As Roger Lambert tells it, he, a middle-aged professor of divinity, is buttonholed in his office by Dale Kohler, an earnest young computer scientist who believes that quantifiable evidence of God’s existence is irresistibly accumulating. The theological-scientific debate that ensues, and the wicked strategies that Roger employs to disembarrass Dale of his faith, form the substance of this novel—these and the current of erotic attraction that pulls Esther, Roger’s much younger wife, away from him and into Dale’s bed. The novel, a majestic allegory of faith and reason, ends also as a black comedy of revenge, for this is Roger’s version—Roger Chillingworth’s side of the triangle described by Hawthorne’s Scarlet Letter—made new for a disbelieving age.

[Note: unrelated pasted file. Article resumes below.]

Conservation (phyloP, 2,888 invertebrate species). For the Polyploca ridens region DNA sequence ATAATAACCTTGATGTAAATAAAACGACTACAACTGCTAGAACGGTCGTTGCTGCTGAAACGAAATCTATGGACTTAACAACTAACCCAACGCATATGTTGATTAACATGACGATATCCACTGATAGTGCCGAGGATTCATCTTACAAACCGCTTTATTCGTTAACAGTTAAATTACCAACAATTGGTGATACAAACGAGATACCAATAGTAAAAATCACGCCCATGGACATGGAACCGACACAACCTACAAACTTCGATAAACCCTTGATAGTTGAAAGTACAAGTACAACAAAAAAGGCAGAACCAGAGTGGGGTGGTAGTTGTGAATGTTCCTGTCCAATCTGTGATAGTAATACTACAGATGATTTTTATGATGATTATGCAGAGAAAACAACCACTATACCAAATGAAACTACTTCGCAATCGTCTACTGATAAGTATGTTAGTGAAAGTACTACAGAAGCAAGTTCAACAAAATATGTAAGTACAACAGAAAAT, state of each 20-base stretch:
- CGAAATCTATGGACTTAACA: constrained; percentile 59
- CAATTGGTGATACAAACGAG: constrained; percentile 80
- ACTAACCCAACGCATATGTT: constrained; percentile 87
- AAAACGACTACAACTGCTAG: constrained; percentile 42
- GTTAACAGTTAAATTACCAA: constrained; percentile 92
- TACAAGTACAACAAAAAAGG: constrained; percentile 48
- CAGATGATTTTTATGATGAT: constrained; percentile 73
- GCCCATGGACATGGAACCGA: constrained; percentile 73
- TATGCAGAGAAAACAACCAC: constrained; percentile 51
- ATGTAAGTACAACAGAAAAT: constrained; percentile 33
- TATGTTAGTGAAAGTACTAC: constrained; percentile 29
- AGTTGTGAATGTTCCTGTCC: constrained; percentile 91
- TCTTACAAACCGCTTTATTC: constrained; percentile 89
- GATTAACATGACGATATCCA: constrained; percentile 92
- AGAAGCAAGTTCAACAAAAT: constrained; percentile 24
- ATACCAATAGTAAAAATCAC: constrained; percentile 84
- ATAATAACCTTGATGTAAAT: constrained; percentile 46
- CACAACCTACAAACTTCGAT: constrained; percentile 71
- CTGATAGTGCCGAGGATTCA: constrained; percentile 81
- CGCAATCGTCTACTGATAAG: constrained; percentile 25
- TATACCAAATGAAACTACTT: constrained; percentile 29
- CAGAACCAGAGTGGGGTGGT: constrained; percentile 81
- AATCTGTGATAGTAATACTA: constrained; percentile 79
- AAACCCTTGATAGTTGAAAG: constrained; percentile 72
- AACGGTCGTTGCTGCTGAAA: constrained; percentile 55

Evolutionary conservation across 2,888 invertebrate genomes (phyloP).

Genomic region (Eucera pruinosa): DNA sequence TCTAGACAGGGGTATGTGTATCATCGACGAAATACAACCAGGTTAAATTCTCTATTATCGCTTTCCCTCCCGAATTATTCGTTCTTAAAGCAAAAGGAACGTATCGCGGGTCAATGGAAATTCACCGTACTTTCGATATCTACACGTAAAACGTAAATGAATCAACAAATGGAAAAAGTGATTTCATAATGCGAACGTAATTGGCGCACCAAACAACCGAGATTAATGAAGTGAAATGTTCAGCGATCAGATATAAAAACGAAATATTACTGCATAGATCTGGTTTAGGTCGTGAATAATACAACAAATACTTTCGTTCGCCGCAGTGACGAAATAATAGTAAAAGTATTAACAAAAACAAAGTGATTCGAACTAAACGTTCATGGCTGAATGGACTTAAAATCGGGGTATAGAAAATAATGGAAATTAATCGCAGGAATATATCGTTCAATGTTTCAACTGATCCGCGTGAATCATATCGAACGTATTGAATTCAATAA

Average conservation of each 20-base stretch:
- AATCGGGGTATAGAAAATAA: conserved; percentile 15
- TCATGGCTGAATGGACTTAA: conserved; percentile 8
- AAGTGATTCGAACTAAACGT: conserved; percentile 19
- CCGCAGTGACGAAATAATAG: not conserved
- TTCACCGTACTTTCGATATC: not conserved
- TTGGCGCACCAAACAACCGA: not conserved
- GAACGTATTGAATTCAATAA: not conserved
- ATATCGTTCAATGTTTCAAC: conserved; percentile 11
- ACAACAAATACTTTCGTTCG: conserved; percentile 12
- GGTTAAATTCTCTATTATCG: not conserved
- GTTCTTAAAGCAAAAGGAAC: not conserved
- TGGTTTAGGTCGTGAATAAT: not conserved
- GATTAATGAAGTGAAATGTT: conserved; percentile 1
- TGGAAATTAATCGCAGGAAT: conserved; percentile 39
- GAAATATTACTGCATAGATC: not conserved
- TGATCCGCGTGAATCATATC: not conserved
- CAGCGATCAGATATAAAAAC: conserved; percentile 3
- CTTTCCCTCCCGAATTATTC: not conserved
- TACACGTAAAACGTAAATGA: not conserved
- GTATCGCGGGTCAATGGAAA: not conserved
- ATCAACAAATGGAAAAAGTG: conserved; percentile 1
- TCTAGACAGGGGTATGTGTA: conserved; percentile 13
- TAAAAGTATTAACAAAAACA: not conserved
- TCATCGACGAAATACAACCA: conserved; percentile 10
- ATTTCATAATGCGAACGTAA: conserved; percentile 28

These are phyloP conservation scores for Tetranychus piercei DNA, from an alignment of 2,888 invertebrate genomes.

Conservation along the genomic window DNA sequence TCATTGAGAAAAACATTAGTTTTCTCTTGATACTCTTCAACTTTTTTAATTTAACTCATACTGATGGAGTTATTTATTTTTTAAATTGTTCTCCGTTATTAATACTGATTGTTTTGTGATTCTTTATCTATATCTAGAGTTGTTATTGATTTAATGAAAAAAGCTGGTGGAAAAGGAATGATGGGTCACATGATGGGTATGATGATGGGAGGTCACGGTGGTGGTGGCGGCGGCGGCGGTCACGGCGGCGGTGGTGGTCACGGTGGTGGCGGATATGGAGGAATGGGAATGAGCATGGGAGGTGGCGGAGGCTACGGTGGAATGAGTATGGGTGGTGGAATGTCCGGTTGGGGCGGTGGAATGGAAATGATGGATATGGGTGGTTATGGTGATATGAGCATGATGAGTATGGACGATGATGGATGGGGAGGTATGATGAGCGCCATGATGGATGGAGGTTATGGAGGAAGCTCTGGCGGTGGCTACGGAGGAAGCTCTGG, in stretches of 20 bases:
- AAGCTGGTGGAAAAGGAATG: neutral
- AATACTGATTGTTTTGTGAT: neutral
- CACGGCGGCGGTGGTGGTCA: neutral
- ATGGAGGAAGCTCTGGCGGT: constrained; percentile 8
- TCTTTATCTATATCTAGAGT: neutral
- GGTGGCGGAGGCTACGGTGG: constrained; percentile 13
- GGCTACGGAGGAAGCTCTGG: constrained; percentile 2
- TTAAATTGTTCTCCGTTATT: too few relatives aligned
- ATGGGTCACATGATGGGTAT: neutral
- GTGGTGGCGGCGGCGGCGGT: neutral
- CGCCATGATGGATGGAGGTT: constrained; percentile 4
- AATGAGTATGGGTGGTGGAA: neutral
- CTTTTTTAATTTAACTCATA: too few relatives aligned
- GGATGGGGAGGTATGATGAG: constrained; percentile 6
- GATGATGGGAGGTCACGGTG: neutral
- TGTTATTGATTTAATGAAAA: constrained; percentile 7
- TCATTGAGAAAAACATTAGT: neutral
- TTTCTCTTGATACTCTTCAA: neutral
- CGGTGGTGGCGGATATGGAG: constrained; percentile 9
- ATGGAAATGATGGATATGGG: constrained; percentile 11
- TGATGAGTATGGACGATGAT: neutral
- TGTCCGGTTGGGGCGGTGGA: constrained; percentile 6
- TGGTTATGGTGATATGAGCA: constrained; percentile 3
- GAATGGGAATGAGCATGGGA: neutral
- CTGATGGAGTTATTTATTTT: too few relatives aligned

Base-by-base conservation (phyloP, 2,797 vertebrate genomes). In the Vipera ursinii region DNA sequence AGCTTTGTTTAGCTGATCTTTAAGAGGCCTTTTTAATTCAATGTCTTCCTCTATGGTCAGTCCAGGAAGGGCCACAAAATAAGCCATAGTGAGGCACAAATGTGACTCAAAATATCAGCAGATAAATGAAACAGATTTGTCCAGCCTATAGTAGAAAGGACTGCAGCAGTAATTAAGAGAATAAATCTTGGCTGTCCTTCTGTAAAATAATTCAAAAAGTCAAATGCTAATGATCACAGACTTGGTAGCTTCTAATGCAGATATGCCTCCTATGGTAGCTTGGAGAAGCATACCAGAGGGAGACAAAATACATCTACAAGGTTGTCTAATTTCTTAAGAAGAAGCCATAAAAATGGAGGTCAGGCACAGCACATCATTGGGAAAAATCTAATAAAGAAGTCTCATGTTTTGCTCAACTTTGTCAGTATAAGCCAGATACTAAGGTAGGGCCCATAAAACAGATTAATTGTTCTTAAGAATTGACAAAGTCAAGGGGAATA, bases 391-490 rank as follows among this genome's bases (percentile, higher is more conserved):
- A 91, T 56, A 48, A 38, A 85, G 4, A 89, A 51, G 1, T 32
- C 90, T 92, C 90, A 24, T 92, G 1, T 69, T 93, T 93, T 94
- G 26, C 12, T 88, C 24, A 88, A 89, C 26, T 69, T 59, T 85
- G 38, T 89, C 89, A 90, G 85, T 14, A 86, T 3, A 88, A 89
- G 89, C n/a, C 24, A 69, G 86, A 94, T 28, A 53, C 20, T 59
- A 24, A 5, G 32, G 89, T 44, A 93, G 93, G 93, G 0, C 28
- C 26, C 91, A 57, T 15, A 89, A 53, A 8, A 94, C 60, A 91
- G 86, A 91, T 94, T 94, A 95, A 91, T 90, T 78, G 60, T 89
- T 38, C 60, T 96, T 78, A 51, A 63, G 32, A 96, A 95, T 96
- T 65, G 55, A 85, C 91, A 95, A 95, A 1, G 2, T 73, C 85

Sex and its combinations and permutations apart, two of Updike's commanding, long-standing intereststheology and various kinds of sciencecome together to form the matrix of his new novel. The conflicting ideas are as ancient as time: reason versus faith; science versus religion; belief versus any of the forms of unbelief. The contestants representing the fundamental opposition are the narrator, Roger Lambert, 52, a former minister, now a professor of divinity at a New England university, theologically a (Karl) "Barthian all the way'' with a civilized tolerance for heretics and the steadfast conviction that God must be taken on faith; and Dale Kohler, 28, a computer scientist fixed in the belief that at the base of all science ``God is showing through,'' now working on a definitive demonstration by computer technology of God's existence. That would keep anyone busy, but Dale finds a few hours a week for an affair with Roger's angry, unhappy wife, and Roger's version of belief does not prevent him from having a brief fling with his half-sister's daughter, herself an unmarried mother. For all Updike's finesse and dexterity in the deployment of ideas, there is more arcane computerology here than readers, including his most devoted, can digest by force-feeding, and probably more theology as well. Most readers will also think the characters contrived, mouthpieces for the perspectives they espouse.